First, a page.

Investing is, fundamentally, about balancing risk and return. ESG investing, or considering the environmental, social and governance factors adds a third component to this balance. Recently investors have started to look for better ways not only to integrate ESG matters in investment decisions but to contribute to measurable positive change for people and planet alongside generating competitive financial return.
An excellent way to illustrate the evolution of ESG investing is to think of a spectrum where the financial-only style of investing is on one end and pure philanthropy is on the other. Over the years, investor sentiment has steadily moved from focusing on purely financial goals towards intentionally investing for impact, a measurable positive change in environmental or social outcomes. As investors move along the spectrum of capital, financial risk and return objectives evolve as well.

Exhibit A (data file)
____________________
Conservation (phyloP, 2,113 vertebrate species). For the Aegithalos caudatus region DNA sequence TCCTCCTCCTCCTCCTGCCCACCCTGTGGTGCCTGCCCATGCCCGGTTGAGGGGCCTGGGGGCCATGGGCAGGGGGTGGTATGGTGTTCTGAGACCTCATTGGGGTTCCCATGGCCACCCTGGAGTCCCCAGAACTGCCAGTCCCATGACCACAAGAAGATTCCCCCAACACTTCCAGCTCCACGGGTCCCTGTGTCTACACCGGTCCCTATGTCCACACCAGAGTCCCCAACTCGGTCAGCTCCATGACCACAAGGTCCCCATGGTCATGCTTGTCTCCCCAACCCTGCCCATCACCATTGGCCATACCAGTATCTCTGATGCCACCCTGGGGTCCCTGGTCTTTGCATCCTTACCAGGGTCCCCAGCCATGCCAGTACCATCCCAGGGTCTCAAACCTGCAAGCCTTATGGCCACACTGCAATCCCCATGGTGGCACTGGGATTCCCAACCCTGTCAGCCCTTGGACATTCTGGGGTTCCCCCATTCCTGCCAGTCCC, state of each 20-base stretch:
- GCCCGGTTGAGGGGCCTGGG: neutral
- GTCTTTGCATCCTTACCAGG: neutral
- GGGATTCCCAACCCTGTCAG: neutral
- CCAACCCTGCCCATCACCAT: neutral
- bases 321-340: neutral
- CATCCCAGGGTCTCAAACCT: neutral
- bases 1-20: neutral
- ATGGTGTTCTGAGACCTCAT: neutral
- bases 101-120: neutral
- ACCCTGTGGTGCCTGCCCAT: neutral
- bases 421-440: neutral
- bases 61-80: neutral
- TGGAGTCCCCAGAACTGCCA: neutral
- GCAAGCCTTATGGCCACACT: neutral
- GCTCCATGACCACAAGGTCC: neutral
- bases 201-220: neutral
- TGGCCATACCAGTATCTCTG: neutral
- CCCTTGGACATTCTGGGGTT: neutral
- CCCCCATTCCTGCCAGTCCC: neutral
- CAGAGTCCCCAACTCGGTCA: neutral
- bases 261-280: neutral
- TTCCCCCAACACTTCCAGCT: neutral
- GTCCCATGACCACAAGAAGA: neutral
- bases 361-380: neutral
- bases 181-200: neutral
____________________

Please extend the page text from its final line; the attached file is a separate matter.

The Spectrum of Capital: What is your Investment Objective?Adopted from: G8 Social Impact Investment Taskforce, Asset Allocation Working Group (2014)
The first step after traditional investing is responsible investing. Responsible investors voice their concerns about environmental, social or governance matters and mitigate risky ESG practices to protect investment value. Responsible investing has been implemented at large through different kinds of exclusions: norms-based exclusions, sector exclusions or exclusions based on business conduct. There is inconsistent evidence of how exclusions affect the portfolio’s risk-adjusted returns. Recent studies show that exclusions lead to “about the same or worse performance than the benchmark index” (SEC inquiry on ESG issues, May 2020).